Presentation on theme: "Module 6 Intercultural Leadership in Indigenous Teaching & Learning: Where to from here?"— Presentation transcript:
Module 6 Intercultural Leadership in Indigenous Teaching & Learning: Where to from here?
Plan Welcome Summary of modules 1-5 Panel and questions Intercultural leadership Community of practice
Modules Module 1: Introduction to intercultural (I/C) teaching & learning leadership Module 2: Mindfulness in the classroom Module 3: I/C skills to facilitate learning Module 4: Professional skills for I/C leadership Module 5: Relationship & personal skills for I/C leadership Module 6: Summary and where to from here
Linking with Higher Education Initiatives PREPARING FOR THE PANEL What do we want to ask?
Intercultural space Homi Bhaba (1990, 1994) cultural diversity challenges idea of ‘cultural purity’ the ‘third space’: – a space in-between cultures – avoids binary oppositions – shared space – ‘hybridity’ – allows and holds difference, is sometimes confronting, ambiguous, uncertain and risky – space of struggle yet deep potential
Intercultural space Dudgeon & Fielder (2006) Indigenous Australian programs in universities – cultural renaissance – decolonisation framework centred on Indigenous knowledge and experience – ‘third space’ – ‘strategic essentialism’ (Spivac) – use of binary oppositions as a strategic response to colonialism
Intercultural space Nakata et al (2012) binary oppositions: introductory level cautions against creating ongoing binary oppositions healthy rigorous debate in the intercultural space or ‘middle ground’ deeper theoretical critique of Western & Indigenous knowledge systems
Intercultural leadership qualities Critical self-reflection – inter-cultural positioning – limits of our own knowledge – what is obscured and unarticulated – limits of thinking on both sides – blind spots? (Nakata et al 2012)
Intercultural leadership qualities Capacity to: – facilitate open, exploratory & creative inquiry in the intersections between cultures (middle ground) – to create a space that invites and holds difference – create a space that is inclusive and expansive – guide and facilitate dialogue & discussion so students engage and avoid ‘fence sitting’ (Nakata et al 2012)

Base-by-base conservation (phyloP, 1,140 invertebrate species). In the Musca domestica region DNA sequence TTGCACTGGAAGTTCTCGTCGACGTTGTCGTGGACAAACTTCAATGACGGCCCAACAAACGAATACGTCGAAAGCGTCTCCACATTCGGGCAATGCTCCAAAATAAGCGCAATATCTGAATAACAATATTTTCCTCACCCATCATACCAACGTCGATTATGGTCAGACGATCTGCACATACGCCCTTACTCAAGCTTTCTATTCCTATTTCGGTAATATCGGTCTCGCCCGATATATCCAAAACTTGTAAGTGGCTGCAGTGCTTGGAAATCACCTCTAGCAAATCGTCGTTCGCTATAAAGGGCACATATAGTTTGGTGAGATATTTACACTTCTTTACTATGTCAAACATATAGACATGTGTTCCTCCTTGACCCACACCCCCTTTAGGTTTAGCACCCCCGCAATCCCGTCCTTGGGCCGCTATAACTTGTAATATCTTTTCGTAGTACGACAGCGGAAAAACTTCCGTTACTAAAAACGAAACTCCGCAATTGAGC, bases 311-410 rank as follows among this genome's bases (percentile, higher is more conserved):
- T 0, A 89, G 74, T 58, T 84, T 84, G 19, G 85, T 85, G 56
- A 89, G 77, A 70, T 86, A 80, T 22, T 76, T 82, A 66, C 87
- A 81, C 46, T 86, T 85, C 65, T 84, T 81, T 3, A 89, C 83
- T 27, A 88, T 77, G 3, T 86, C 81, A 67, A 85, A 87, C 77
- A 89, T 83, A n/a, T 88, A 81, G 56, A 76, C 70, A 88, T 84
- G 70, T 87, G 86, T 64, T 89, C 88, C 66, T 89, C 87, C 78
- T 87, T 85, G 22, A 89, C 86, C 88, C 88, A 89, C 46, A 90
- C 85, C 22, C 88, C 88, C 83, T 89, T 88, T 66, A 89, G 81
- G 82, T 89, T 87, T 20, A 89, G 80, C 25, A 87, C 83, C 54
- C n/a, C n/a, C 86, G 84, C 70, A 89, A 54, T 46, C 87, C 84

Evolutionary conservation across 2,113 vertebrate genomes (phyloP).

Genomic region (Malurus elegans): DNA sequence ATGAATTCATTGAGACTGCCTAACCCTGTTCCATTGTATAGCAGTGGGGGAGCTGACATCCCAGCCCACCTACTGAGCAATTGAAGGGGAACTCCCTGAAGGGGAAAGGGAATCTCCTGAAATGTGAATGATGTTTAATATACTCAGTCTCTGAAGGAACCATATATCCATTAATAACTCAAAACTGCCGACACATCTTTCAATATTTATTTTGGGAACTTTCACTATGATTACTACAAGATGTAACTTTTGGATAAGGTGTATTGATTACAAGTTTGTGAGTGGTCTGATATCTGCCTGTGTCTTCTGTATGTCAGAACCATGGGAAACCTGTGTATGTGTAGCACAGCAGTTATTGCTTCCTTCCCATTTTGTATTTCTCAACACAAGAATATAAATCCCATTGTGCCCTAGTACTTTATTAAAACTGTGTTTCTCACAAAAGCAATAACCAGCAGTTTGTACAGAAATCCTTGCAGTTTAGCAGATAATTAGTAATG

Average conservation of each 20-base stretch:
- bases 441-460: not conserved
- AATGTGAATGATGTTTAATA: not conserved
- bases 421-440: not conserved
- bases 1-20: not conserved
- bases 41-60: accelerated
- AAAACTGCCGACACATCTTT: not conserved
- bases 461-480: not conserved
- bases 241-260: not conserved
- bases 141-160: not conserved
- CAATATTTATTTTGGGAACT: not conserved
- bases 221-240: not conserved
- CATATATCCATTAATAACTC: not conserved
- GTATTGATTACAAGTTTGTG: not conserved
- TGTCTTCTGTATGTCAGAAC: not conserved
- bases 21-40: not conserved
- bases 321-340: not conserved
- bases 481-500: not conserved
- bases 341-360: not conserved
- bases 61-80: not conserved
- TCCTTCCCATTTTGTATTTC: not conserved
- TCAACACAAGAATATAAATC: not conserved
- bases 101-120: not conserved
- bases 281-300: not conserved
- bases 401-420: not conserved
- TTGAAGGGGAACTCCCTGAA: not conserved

Intercultural leadership qualities build tools & language and resources to help students engage in this space withstand the tension come up for air re-engage with the intercultural space courage (Nakata et al 2012)
It is the third week of semester and you are discussing with your students the concept of cultural security in health services and the impacts of social determinants on Indigenous health and wellbeing. A bright, articulate male student starts to squirm noticeably in his chair. He is mumbling under his voice and you ask him if he would like to share his thoughts with the rest of the class. He responds, with an argumentative tone, that he feels angry that health professionals have to constantly be asked to think about how to improve care for Aboriginal patients when there are so many other cultures in Australia who use health services and face just as many, if not more complex barriers. The student continues: “a lot of the problems Aboriginal patients come in for, they create - we’re asking them not to smoke, or eat so much junk food or drink so much booze…” The student goes on to argue that in his rural home town, “…most of ‘the Aboriginals’ were obese and that was because of the way they ate...why should we help them when they aren’t helping themselves? That’s tax payer’s money paying for public health care, so much money has been spent on Aboriginals over the years and nothing’s changed…. since I’m a tax payer I want to spend my taxes on helping people who are at least trying….” A few of the students sitting near him mumble their agreement, others look a bit stunned and they all look to you to respond.